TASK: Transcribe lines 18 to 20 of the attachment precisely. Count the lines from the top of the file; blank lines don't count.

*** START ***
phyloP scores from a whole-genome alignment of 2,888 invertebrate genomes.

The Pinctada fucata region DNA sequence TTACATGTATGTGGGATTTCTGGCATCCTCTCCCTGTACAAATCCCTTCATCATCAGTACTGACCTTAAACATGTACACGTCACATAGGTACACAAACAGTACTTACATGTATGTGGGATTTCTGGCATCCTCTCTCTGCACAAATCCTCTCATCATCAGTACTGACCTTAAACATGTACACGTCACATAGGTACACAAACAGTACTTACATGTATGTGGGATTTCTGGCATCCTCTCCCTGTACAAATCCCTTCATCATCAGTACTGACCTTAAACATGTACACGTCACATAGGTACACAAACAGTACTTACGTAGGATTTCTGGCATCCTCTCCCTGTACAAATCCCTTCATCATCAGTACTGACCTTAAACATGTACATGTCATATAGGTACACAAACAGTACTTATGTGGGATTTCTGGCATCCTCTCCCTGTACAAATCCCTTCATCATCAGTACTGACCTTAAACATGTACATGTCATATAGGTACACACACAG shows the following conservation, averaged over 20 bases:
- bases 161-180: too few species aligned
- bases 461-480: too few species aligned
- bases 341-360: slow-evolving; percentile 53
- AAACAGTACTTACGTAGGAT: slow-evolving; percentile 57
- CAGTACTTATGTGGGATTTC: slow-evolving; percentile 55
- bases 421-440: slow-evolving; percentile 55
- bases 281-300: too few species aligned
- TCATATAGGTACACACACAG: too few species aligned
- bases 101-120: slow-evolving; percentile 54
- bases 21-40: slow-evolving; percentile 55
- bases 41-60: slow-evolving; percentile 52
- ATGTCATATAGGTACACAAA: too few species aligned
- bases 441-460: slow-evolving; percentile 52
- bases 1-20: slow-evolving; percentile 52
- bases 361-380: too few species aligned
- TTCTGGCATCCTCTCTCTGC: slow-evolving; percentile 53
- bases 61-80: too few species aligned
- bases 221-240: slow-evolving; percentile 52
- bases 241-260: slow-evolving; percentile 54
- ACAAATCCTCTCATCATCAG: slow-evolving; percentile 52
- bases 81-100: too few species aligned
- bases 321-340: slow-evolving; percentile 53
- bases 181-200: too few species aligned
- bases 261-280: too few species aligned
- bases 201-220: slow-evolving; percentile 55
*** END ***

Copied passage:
- TTCTGGCATCCTCTCTCTGC: slow-evolving; percentile 53
- bases 61-80: too few species aligned
- bases 221-240: slow-evolving; percentile 52